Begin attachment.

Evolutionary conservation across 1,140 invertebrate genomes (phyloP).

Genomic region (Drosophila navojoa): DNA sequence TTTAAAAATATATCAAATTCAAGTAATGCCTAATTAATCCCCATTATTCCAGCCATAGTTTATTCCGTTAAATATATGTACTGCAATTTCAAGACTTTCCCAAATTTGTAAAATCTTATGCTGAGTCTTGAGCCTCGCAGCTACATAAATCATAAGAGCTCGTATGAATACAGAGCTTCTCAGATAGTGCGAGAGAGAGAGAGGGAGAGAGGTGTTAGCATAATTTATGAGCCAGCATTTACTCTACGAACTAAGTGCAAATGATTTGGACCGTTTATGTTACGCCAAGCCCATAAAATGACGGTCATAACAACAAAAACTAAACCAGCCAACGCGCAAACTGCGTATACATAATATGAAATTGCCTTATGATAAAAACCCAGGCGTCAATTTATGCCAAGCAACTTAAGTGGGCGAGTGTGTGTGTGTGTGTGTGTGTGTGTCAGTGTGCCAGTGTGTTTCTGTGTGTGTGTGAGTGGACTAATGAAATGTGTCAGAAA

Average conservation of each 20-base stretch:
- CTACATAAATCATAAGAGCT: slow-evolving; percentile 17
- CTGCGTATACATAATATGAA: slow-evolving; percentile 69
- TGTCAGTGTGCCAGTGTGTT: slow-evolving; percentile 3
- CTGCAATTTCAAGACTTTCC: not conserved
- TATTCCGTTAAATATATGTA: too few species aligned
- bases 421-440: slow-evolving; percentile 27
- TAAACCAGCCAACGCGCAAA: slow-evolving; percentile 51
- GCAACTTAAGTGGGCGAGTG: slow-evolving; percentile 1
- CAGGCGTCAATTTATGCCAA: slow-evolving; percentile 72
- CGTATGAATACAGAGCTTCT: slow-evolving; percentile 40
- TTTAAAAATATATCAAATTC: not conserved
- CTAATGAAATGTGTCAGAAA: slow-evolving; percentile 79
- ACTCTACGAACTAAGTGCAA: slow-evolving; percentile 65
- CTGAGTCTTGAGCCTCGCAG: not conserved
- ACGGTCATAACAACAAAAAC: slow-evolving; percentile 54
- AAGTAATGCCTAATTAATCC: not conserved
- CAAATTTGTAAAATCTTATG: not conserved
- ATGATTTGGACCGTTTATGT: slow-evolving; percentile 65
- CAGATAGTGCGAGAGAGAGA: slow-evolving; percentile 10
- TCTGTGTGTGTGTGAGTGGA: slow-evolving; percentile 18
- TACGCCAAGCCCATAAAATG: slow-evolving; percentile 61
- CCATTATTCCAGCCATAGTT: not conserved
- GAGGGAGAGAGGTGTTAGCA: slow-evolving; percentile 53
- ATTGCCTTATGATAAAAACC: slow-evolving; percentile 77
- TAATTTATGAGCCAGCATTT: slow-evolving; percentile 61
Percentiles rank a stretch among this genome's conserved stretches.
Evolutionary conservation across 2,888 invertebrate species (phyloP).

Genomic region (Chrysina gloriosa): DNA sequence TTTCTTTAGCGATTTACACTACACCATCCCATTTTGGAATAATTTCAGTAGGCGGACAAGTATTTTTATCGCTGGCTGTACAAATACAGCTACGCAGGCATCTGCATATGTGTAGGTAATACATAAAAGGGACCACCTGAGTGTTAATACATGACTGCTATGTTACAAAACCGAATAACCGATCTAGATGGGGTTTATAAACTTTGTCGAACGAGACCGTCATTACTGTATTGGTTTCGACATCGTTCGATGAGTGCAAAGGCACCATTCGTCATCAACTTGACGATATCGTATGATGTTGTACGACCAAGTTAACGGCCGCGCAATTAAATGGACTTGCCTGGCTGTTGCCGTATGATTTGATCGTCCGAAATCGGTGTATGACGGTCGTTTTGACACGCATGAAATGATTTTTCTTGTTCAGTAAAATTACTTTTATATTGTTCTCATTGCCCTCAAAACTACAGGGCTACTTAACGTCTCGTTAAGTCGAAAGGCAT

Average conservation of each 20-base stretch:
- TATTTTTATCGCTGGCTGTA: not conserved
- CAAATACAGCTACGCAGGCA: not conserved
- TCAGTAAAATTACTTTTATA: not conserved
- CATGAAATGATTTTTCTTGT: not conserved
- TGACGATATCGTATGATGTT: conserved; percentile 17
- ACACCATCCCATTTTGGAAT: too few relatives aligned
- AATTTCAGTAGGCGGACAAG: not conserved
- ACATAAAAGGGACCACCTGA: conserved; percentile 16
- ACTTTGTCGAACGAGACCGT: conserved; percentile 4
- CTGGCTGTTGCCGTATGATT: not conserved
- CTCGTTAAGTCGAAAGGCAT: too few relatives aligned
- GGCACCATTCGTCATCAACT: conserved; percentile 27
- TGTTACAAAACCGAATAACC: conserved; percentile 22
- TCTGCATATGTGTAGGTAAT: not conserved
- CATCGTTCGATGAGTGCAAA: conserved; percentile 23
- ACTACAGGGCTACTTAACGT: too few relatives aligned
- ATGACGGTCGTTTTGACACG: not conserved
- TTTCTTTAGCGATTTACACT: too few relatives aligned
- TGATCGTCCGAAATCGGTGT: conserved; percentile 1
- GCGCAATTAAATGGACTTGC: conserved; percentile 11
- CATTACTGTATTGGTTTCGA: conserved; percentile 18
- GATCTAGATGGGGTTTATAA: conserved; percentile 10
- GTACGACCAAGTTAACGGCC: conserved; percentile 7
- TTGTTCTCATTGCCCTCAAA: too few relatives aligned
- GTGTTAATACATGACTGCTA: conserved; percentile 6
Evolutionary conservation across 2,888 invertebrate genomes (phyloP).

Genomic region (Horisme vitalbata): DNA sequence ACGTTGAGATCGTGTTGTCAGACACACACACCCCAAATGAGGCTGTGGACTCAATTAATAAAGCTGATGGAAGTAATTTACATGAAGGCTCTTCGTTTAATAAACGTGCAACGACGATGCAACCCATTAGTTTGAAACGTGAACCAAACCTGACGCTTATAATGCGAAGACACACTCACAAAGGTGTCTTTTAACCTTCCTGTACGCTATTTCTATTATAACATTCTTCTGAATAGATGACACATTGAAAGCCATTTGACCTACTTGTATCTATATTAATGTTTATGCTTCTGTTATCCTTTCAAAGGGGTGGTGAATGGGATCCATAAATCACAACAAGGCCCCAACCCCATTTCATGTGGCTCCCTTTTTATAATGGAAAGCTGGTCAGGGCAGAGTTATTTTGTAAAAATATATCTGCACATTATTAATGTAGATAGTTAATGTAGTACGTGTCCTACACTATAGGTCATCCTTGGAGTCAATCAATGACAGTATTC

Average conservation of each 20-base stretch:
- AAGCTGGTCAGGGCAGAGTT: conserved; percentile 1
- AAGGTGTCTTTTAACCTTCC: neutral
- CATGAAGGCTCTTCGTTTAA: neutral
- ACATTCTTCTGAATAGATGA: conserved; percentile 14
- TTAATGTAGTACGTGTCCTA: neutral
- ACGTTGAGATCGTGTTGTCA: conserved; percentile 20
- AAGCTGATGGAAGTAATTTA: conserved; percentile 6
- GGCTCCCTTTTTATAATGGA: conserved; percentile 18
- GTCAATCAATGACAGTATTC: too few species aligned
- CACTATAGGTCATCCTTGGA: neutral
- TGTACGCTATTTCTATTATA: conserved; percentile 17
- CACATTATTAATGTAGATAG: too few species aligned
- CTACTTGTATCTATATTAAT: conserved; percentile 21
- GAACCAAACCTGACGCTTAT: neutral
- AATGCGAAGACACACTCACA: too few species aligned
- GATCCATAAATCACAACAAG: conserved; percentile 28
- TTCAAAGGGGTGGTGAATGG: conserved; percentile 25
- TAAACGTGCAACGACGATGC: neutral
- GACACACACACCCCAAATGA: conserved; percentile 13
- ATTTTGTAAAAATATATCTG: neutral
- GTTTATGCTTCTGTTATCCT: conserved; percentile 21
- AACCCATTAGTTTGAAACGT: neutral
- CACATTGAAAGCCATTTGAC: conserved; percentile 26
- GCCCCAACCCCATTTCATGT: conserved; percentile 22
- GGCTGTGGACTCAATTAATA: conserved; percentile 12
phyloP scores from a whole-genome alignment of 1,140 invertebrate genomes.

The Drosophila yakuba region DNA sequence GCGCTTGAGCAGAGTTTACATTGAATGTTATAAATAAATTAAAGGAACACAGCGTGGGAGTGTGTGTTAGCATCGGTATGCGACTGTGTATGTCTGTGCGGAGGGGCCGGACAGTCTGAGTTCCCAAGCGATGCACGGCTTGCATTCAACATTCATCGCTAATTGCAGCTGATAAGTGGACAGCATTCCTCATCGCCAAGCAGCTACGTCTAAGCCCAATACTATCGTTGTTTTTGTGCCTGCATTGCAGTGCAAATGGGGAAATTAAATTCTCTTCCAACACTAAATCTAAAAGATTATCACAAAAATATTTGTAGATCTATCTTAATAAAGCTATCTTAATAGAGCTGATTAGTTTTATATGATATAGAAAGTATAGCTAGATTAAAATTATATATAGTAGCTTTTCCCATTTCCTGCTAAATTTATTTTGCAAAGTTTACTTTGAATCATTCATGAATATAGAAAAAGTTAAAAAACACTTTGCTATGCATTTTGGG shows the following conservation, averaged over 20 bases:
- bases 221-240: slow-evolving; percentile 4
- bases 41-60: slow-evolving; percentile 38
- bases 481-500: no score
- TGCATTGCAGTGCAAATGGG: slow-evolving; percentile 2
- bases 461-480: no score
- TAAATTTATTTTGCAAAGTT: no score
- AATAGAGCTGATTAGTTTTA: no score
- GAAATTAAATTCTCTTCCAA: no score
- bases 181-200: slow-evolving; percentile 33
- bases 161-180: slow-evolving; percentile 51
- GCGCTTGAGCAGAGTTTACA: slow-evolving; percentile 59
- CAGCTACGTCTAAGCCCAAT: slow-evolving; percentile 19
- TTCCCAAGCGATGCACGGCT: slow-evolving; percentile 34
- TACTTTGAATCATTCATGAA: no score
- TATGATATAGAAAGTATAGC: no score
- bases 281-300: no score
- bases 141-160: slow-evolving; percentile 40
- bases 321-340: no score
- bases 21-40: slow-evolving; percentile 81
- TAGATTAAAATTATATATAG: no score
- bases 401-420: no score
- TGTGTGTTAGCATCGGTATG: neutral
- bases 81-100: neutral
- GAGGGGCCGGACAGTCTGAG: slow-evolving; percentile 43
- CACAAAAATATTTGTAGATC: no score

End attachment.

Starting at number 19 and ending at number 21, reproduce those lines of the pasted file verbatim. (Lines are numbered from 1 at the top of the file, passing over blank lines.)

- AAGTAATGCCTAATTAATCC: not conserved
- CAAATTTGTAAAATCTTATG: not conserved
- ATGATTTGGACCGTTTATGT: slow-evolving; percentile 65